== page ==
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Arkansas Senate overwhelmingly approves anti-LGBT bill similar to one roiling Indiana

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The Arkansas Senate overwhelmingly approved on Friday a Republican-backed bill whose authors say is intended to protect religious freedoms but critics contend could allow businesses to refuse service to gay people.

The Republican governor of Indiana signed into law a similar “religious freedom” bill on Thursday, prompting protests from human rights groups and criticism from some business leaders.

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The bill advancing in the Republican-led Arkansas legislature says “governments should not substantially burden the free exercise of religion without compelling justification.”

Supporters say a business should not be forced to, for example, cater a same-sex wedding if doing so would violate the religious beliefs of the owner.

Two of the most powerful companies in the United States, retailer Wal-Mart Stores Inc, which has its home office in Arkansas, and technology giant Apple Inc have criticized the measure.

“We feel this legislation is counter to this core basic belief of respect for the individual and sends the wrong message about Arkansas, as well as the diverse environment which exists in the state,” a Walmart spokesman said in a statement.

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Apple CEO Tim Cook, referring to the measures in the two states, said in a tweet: “Apple is open for everyone. We are deeply disappointed in Indiana’s new law and calling on Arkansas Gov. to veto the similar HB1228.”

The measure passed the Arkansas House in February by a comfortable margin and now goes back to it for consideration of amendments in the Senate version. Governor Asa Hutchinson, a Republican, has said he would sign the measure into law.

A U.S. judge last year struck down the state’s ban on same-sex marriage but the decision has been put on hold pending appeals.

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(Reporting by Jon Herskovitz and Steve Barnes; Editing by Sandra Maler & Kim Coghill)


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Kavanaugh book authors battle The View’s Meghan McCain over New York Times uproar

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The authors of a new book about U.S. Supreme Court Justice Brett Kavanaugh appeared on "The View" to explain some of the controversial aspects of an excerpt published by the New York Times.

Co-host Meghan McCain pressed authors Robin Pogrebin and Kate Kelly, whose book The Education of Brett Kavanaugh was published Tuesday, to explain an editor's note that conservatives have argued invalidates some of their bombshell reporting about sexual misconduct allegations against the justice.

Thank you for the question," Kelly explained. "We're eager to clear the air on this. First of all, there was no desire to withhold important information from our readers. We have all of it in the book and the essay is an adaptation of the book that of course we had to edit for length and clarity."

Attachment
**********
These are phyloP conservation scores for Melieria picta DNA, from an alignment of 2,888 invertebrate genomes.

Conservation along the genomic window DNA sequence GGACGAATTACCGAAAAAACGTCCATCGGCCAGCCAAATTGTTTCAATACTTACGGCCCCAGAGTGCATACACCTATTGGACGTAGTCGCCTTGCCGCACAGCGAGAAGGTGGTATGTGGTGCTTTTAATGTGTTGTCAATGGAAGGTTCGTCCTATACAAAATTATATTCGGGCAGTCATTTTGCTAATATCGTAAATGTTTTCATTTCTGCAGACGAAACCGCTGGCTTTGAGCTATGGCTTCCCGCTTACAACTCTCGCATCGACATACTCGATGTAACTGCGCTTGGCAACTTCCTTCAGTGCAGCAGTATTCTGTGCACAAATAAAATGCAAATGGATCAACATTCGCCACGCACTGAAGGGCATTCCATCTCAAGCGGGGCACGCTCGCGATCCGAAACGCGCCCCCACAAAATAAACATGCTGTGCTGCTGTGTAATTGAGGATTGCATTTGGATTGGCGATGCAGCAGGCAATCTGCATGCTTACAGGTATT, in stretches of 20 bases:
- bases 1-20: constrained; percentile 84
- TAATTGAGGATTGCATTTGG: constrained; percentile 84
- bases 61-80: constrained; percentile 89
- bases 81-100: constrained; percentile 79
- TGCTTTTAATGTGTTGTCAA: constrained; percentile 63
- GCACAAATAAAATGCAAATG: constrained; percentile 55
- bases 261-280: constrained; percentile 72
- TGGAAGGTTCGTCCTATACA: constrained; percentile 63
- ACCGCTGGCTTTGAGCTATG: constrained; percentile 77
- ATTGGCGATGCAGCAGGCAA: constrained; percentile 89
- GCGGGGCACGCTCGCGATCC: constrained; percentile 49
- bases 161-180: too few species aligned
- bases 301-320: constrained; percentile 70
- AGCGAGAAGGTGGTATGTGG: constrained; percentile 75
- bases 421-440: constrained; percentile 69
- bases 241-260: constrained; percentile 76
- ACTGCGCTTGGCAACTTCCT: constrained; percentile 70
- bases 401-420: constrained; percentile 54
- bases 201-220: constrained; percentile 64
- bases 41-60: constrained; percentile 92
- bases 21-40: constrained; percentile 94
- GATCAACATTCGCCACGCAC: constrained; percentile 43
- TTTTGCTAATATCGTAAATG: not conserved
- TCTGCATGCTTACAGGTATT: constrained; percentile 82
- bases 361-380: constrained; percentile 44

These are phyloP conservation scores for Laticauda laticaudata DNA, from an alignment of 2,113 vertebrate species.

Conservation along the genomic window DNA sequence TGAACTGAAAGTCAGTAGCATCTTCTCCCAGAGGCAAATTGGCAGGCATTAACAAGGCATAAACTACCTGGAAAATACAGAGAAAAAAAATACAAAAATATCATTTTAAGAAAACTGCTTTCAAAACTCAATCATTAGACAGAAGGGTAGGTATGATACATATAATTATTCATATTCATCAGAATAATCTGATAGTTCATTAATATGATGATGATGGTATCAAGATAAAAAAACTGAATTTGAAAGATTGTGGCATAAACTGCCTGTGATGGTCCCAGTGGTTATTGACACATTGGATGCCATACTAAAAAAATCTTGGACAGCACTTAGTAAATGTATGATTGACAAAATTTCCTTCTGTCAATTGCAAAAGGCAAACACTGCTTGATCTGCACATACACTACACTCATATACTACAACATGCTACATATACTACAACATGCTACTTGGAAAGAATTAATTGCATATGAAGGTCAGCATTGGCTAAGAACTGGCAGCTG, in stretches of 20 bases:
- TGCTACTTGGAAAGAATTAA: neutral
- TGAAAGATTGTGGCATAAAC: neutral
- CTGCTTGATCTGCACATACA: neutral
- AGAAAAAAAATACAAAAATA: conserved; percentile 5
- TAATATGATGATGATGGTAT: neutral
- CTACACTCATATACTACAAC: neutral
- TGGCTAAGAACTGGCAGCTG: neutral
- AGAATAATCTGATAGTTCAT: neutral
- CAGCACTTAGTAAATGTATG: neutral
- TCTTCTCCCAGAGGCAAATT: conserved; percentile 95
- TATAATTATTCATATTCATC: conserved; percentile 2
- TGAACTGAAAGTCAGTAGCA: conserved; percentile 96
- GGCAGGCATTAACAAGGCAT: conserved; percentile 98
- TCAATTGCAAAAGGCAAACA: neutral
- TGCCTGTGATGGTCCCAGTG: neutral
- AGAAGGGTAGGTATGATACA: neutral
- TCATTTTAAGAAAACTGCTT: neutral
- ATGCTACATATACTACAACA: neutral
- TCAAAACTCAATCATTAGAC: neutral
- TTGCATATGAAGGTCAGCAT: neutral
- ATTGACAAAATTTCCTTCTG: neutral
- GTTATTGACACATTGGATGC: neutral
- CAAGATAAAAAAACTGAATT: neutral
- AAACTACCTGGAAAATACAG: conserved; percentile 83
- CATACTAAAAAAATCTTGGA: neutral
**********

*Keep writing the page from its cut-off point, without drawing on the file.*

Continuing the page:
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BUSTED: Trump-loving sheriff tried to murder deputy who caught him on tape making racist remarks

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A North Carolina Sheriff and Trump supporter reportedly plotted to murder a man who had a tape of him making racially offensive remarks, reports the Raleigh News and Observer.

Granville County Sheriff Brindell Wilkins was indicted Monday, based on a recording of Brindell advising a man on how to kill a former deputy who accused him of racist language.

According to court records, the sheriff told another person to “take care of it” and “the only way you gonna stop him is kill him.”

He instructed him to get rid of the weapon. “You ain’t got the weapon, you ain’t got nothing to go on,” Wilkins said. “The only way we find out these murder things is people talk. You can’t tell nobody, not a thing.” The conversation took place in 2014.

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The pundit class is freaking out about socialism — and they’re utterly clueless about where politics is headed

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On Saturday, Jonah Goldberg, the well-known conservative pundittweeted approvingly an article by Jonathan Chait, the well-known liberal pundit. Chait was writing in a mode critics often call “Democrats in Disarray!” He was worried that Joe Biden might be too old to lead a party too far left to be led anywhere next year.

In the aftermath of the 2016 elections, an exotic political theory promoted by the party’s most left-wing flank suddenly gained wide circulation. The appeal of Bernie Sanders proved Democrats were ready to embrace socialism, or at least something close to it; and Donald Trump’s election proved a nominee with extreme positions could still win. These two conclusions, in combination, suggested the party would move as far left as activists preferred at no political cost (all italics mine).

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